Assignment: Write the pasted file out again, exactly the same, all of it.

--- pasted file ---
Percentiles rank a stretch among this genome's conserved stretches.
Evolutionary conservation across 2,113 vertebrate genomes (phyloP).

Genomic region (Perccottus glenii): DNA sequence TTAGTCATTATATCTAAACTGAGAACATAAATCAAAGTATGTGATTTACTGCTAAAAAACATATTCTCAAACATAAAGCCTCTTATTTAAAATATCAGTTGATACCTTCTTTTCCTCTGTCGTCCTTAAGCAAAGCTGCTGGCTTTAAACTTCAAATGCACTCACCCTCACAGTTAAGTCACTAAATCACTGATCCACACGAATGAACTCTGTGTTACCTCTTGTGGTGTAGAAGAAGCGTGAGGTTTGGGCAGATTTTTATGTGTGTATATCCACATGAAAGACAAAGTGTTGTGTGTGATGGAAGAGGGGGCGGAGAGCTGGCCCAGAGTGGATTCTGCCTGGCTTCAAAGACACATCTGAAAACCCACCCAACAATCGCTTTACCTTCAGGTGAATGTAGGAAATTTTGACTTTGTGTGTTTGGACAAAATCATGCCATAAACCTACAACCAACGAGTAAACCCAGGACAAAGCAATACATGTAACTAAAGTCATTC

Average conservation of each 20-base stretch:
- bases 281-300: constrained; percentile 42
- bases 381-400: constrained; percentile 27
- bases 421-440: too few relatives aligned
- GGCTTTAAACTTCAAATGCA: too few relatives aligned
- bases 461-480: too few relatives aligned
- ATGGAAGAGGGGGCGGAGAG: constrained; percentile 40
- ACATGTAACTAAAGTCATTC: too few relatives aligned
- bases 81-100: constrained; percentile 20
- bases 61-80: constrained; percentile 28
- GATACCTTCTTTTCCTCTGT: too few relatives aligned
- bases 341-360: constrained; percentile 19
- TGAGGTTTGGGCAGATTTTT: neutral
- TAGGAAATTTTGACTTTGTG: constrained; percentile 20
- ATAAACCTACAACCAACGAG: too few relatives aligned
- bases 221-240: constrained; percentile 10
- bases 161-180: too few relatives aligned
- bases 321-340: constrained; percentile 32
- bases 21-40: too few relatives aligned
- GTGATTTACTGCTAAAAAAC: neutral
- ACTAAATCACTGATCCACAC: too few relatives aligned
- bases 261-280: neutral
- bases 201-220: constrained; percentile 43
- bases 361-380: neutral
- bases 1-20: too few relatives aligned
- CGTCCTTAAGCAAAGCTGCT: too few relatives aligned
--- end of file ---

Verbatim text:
Percentiles rank a stretch among this genome's conserved stretches.
Evolutionary conservation across 2,113 vertebrate genomes (phyloP).

Genomic region (Perccottus glenii): DNA sequence TTAGTCATTATATCTAAACTGAGAACATAAATCAAAGTATGTGATTTACTGCTAAAAAACATATTCTCAAACATAAAGCCTCTTATTTAAAATATCAGTTGATACCTTCTTTTCCTCTGTCGTCCTTAAGCAAAGCTGCTGGCTTTAAACTTCAAATGCACTCACCCTCACAGTTAAGTCACTAAATCACTGATCCACACGAATGAACTCTGTGTTACCTCTTGTGGTGTAGAAGAAGCGTGAGGTTTGGGCAGATTTTTATGTGTGTATATCCACATGAAAGACAAAGTGTTGTGTGTGATGGAAGAGGGGGCGGAGAGCTGGCCCAGAGTGGATTCTGCCTGGCTTCAAAGACACATCTGAAAACCCACCCAACAATCGCTTTACCTTCAGGTGAATGTAGGAAATTTTGACTTTGTGTGTTTGGACAAAATCATGCCATAAACCTACAACCAACGAGTAAACCCAGGACAAAGCAATACATGTAACTAAAGTCATTC

Average conservation of each 20-base stretch:
- bases 281-300: constrained; percentile 42
- bases 381-400: constrained; percentile 27
- bases 421-440: too few relatives aligned
- GGCTTTAAACTTCAAATGCA: too few relatives aligned
- bases 461-480: too few relatives aligned
- ATGGAAGAGGGGGCGGAGAG: constrained; percentile 40
- ACATGTAACTAAAGTCATTC: too few relatives aligned
- bases 81-100: constrained; percentile 20
- bases 61-80: constrained; percentile 28
- GATACCTTCTTTTCCTCTGT: too few relatives aligned
- bases 341-360: constrained; percentile 19
- TGAGGTTTGGGCAGATTTTT: neutral
- TAGGAAATTTTGACTTTGTG: constrained; percentile 20
- ATAAACCTACAACCAACGAG: too few relatives aligned
- bases 221-240: constrained; percentile 10
- bases 161-180: too few relatives aligned
- bases 321-340: constrained; percentile 32
- bases 21-40: too few relatives aligned
- GTGATTTACTGCTAAAAAAC: neutral
- ACTAAATCACTGATCCACAC: too few relatives aligned
- bases 261-280: neutral
- bases 201-220: constrained; percentile 43
- bases 361-380: neutral
- bases 1-20: too few relatives aligned
- CGTCCTTAAGCAAAGCTGCT: too few relatives aligned